Excerpt from ALSC President's Report
ALSC . . . and justice for all
By Loni Levy
THE NEW PRO BONO PROGRAM FAQ
Q. What is the new pro bono program?
A. The Alaska Pro Bono Program, Inc. (APBP) was incorporated in March of this year with the assistance of Sue Mason of Dorsey & Whitney. Its current Board of Directors is co-equal with the ALSC Board, but we anticipate expanding the board of the new organization to include representatives of the bench, bar and stakeholder groups.
Q. Why was APBP created?
A. In years past, the pro bono program was operated and administered by ALSC, using funds provided by the Alaska Bar Foundation and others. In 1996, Congress imposed restrictions on entities receiving federal funds including ALSC which effectively restricted the use of virtually all other funds received by ALSC, regardless of the source of funding. Thus funds supporting the ALSC pro bono program were suddenly encumbered by these federal restrictions which included, but were not limited to, a flat prohibition on claiming and receiving attorneys fees, on representing prisoners and most aliens, on handling class actions, redistricting and welfare reform cases, and legislative and administrative advocacy.1
ALSC?s challenge to these restrictions, reported in earlier columns, resulted in adoption of regulations permitting LSC entities to establish separate and distinct pro bono programs. After many months of study and dialogue, and with the guidance provided by the American Bar Association?s Committee on Pro Bono, the ALSC Board and staff decided it was necessary to ?liberate? the pro bono program.
Q. So what is really ?new??
A. The new APBP can accept a much wider variety of cases than could the old pro bono program, and therefore meet the substantial needs of those who depend upon pro bono legal services but were not being served.
The office and phone and fax numbers are also new; APBP is located at 3300 Arctic Blvd., Suite 103 B, Anchorage Alaska 99503. The new phone is: 565-4300; toll free: 1-888-831-1531.The fax is: 565-4317.
An open house will be held on Thursday, September 28th from 4:30 to 6:30 and we cordially invite all bar members and other friends and supporters of pro bono to attend.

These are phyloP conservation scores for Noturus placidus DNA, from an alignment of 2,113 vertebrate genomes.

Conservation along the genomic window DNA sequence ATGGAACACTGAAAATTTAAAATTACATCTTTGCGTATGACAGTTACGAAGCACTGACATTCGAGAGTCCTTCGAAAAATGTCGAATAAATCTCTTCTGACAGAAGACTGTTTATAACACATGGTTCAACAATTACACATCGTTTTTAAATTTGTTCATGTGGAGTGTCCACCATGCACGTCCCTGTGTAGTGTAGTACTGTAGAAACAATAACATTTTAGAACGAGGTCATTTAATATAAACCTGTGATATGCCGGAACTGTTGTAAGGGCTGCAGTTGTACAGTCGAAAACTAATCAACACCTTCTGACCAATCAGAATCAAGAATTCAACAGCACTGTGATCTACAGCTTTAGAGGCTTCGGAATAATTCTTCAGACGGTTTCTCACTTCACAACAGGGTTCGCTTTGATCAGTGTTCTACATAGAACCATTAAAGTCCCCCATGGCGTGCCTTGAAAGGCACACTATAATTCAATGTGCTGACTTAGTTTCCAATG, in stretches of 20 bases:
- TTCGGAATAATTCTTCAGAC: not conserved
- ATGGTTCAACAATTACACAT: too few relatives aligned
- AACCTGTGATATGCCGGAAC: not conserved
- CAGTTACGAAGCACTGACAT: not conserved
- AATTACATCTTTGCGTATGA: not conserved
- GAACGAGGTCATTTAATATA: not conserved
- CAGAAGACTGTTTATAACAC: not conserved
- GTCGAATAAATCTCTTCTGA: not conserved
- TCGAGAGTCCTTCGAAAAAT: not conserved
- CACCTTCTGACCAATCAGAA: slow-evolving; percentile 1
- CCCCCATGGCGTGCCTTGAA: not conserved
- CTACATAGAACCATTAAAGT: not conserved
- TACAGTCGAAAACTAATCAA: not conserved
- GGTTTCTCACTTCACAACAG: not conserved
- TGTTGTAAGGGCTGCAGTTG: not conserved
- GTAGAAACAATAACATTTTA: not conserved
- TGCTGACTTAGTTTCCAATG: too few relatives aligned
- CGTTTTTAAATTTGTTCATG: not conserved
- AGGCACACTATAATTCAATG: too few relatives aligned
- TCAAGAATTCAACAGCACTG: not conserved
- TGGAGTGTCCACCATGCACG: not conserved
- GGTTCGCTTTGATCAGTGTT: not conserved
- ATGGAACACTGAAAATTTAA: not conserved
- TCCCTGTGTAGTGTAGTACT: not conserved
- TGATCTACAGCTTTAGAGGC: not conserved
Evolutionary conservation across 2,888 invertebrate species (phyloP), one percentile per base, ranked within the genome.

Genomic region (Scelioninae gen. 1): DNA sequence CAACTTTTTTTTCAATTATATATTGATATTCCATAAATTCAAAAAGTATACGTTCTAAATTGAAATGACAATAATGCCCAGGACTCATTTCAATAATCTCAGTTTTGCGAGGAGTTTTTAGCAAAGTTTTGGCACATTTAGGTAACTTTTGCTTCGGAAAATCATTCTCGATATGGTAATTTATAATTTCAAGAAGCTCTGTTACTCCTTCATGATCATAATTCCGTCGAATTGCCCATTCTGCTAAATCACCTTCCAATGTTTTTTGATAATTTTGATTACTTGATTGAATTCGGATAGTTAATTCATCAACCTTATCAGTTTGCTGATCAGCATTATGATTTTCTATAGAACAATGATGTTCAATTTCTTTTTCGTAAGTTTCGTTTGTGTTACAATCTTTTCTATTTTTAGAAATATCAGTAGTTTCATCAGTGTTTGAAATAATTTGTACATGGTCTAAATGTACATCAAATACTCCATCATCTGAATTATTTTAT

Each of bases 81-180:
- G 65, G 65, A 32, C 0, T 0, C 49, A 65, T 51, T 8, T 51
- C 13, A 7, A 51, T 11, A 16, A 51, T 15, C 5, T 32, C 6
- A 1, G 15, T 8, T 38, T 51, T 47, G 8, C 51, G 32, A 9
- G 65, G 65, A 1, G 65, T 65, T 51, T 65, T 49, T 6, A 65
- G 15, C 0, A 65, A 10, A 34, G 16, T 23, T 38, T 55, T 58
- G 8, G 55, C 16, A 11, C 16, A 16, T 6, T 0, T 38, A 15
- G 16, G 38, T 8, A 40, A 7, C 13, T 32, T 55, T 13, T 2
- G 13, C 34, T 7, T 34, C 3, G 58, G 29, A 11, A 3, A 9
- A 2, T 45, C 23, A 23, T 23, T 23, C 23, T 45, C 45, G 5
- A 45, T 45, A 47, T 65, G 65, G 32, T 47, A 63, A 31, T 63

Even the furnishings are new, thanks to the generous donations of furniture and equipment from the Disability Law Center, Rhonda Fehlen, Hughes Thorsness Powell Huddlestone, & Bauman, Southcentral Foundation and Shelaine Thompson. APBP is still looking for a donation of a conference table and eight chairs, so if you have one, let us know.
Maria Elena Walsh, former ALSC pro bono co-ordinator, is the new APBP Executive Director and Christina Borge is the new APBP operations director.
Q. Have any other changes been made in the delivery of pro bono services?
A. Yes. John Treptow, who is in charge of pro bono assignments at Dorsey & Whitney has graciously committed to providing an ?attorney of the day? every week for six months to help APBP with intake and referral. John intends to be active in the stakeholders committee which will consist of private social services agencies along with public agencies whose constituencies often require pro bono services.
Q. How can I help?
A. You can join the APBP panel and become one of the many attorneys who are making big differences in the lives of low income Alaskans. Like Frank Nosek who helped two sets of elderly clients about to lose their homes in municipal tax deficiency sales by negotiating settlements in their favor. And Robert J. Bredesen who fought an unlawful eviction notice served on an 82 year old client with multiple disabilities. And Joseph Pollock who handled a landlord/tenant referral and engaged the help of his friends and relatives to physically relocate his clients to a new, safe home. Or Michael Grisham of Patton Boggs LLP who not only has been conducting a bi-lingual Spanish English general law clinic for the pro bono program, but has also assisted a young mother of two small children in defeating unmeritorious claims for repairs to her trailer home. Or you can join the other attorneys and firms who have been conducting free legal clinics throughout the summer months, despite the sunny evenings, including Marcia Davis, Sally Hinkley, James M. Shine, Mendel & Associates, Ken Kirk, Delaney, Wiles, Hayes, Gerety, Ellis & Young, Michael Shaeffer and Sean Maltbie/Assistant Staff Judge Advocate (EAFB).
Q. How else can I help?
A. You can petition the Alaska Bar Association to adopt the approach of the New York state judiciary which has recently allowed attorneys to accumulate CLE credits by performing pro bono work.2
Or you can you can promote the practice of Manuel Newburger, an Austin, Texas attorney who has made pro bono fund raising a firm project by generating charitable contributions as part of settlements in civil litigation. His firm waives contingent fees for the charitable component of a settlement.
Or your firm can make a commitment to provide lawyer of the day assistance to APBP, like Dorsey & Whitney.
Q. What if I can?t help right now?
A. You can make a pledge of future assistance to the program or you can plan to attend the Barrister?s Ball which will be held in the winter of 2001 as the first annual APBP fund raiser. Call Maria Elena for details.
There is no limit to the kind of support you can and should provide to the new pro bono program.
1See 45 CFR Part 1610.
2See New York Law Journal March 6,2000 at 1.